There are many words in your own language that have the same sound but are spelled differently and have a different meaning. They are called homophones = same sound. The English language has many homophones as well. And since we use them all the time, it is important to understand them. They are also a common source of humour in jokes and often occur in riddles.

Regional accents may affect whether words are homophones. Therefore, some of the words below may not be homophones in other dialects and regions. For example, in the U.S. due and do are pronounced alike, but in most British accents they sound different.

whole – the full amount; complete

This is the whole story.

hole – an opening, a hollowed place in a something solid

There is a hole in the door.


new – never used before; opposite of old

I bought a new car.

knew – past tense of “to know”

I knew all the words.


see – to perceive with the eye

I can see you.

sea – the ocean

We sailed across the sea.


one – a single entity; undivided

There was only one piece of cake left.

won – past tense of “to win”

I won the championship                                                                           


ate – past tense of “to eat”

I ate my cookie                                                                                                

eight – the number 8

I bought eight tickets to the concert.                                                                                                     


hear – to detect a sound

Did you hear that?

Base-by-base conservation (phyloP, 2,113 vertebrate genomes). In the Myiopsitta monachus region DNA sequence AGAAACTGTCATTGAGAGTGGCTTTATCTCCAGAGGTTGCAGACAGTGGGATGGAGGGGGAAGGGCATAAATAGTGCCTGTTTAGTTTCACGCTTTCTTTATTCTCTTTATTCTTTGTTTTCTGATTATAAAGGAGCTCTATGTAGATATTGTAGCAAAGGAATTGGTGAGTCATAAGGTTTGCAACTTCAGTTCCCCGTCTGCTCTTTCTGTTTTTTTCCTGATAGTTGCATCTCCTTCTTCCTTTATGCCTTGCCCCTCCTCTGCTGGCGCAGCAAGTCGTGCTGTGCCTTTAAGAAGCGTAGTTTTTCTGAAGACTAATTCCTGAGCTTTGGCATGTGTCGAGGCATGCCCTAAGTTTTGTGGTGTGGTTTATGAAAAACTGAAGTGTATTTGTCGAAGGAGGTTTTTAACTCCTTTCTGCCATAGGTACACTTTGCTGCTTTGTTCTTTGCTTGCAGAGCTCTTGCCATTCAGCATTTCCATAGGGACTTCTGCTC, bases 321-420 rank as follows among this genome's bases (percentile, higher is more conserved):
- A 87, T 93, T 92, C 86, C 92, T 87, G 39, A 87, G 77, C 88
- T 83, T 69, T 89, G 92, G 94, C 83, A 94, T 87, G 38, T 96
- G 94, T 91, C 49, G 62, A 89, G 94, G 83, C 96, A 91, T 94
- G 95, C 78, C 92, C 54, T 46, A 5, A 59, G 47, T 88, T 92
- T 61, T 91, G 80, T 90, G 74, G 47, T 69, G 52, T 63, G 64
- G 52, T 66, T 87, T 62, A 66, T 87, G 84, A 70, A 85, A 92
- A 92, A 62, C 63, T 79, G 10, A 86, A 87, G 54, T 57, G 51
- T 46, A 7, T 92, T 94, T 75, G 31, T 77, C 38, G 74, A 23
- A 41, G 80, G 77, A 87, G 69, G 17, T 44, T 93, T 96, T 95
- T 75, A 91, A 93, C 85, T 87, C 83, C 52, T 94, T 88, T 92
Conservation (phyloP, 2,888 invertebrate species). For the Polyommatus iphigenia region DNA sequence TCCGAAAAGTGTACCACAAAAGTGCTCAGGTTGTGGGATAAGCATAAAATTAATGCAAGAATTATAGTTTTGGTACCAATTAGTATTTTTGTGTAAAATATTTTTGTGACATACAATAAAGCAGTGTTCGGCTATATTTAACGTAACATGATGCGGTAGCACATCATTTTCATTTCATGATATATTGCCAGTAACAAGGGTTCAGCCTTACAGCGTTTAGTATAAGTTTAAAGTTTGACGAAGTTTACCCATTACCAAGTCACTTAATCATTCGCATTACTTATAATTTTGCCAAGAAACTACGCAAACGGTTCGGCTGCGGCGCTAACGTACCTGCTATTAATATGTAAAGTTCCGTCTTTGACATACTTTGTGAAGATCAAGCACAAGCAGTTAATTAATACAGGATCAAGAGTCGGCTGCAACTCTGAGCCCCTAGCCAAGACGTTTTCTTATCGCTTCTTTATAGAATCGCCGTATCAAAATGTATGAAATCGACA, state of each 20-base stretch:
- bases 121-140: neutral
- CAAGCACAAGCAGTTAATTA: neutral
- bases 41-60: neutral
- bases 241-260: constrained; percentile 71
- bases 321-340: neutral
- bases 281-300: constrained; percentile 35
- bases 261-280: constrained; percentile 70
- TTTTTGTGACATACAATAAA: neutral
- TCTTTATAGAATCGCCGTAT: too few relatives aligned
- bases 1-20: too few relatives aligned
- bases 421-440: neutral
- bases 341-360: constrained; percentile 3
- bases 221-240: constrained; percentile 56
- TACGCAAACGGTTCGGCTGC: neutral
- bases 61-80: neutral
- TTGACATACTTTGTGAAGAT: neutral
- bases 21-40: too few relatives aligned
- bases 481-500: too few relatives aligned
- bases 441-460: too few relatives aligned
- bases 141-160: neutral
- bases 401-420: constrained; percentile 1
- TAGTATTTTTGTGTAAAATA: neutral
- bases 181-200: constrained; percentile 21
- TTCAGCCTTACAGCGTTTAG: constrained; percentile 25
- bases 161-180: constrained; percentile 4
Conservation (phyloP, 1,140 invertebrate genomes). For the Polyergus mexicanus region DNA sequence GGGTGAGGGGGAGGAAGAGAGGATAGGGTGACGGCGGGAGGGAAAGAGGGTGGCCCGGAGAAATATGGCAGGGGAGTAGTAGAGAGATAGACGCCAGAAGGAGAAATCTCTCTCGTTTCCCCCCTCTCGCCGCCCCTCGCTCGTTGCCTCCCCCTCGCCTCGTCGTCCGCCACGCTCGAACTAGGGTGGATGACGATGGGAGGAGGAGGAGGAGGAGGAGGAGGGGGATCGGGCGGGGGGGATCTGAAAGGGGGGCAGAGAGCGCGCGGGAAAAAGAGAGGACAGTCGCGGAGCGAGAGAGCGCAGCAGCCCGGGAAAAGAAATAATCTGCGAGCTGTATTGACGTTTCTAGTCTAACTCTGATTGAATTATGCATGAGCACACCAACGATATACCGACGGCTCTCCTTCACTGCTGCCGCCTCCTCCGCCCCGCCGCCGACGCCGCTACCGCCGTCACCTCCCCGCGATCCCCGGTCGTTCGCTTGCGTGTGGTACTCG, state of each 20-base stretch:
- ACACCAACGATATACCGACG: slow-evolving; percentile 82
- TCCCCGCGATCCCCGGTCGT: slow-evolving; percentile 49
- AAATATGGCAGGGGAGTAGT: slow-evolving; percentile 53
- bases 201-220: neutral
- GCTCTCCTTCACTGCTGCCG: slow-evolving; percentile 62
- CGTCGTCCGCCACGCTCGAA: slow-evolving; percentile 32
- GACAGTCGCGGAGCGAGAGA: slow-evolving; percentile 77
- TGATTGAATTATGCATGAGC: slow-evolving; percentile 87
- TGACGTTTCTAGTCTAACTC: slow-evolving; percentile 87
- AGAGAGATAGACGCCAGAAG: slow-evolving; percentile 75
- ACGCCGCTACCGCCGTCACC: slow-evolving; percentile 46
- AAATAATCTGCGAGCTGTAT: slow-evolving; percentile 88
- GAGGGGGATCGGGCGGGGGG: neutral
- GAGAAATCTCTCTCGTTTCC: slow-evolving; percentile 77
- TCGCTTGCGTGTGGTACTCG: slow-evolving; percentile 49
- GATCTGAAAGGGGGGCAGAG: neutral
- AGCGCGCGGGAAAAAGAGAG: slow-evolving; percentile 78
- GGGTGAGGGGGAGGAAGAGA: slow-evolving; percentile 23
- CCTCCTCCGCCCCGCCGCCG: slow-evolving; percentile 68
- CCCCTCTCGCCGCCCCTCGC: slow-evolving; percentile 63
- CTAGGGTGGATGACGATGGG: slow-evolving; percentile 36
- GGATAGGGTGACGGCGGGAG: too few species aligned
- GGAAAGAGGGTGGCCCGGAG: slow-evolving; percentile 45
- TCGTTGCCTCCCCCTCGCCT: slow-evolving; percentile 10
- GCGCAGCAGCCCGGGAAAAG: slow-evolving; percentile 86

here – something being in one’s current position

There is a strange smell here.


it’s – shortening of “it is”

It’s a great day today.

its – possessive pronoun; belonging to it

The dog scratched its ear.


who’s – abbreviated form of “who is”

Who’s that?

whose – possessive form of who/which

Whose book is this?


your – belongs to you

This is your car.

you’re – short for “you are”

You’re amazing.


know – to have knowledge

I know how to cook.

no – opposite of “yes”; expresses refusal

No, I’m not going.


weather – the meteorological conditions

I expect bad weather.

whether – indicates an alternative

I don’t know whether he will come or not.


right – correct; also opposite of left

I knew the right answer.

Turn right at the next corner.

write – to put something down in words; to spell

Write your name on the list.


buy – to purchase

I want to buy new shoes.                                                                         

by – preposition meaning close to, through; past

We drove by the house.                                                                            

bye – short for “goodbye”

I’ll see you next week, bye!


their – possessive form of “they”; belonging to them

That’s their house on the corner.

they’re – shortening of “they are”

I think they’re coming later.

there – refers to a certain location

Please sit over there.


to – preposition showing direction or attachment to something

Sara went to town.

two – a number

She bought two books.

too – also; excessively

Can I go, too?

I am too tired.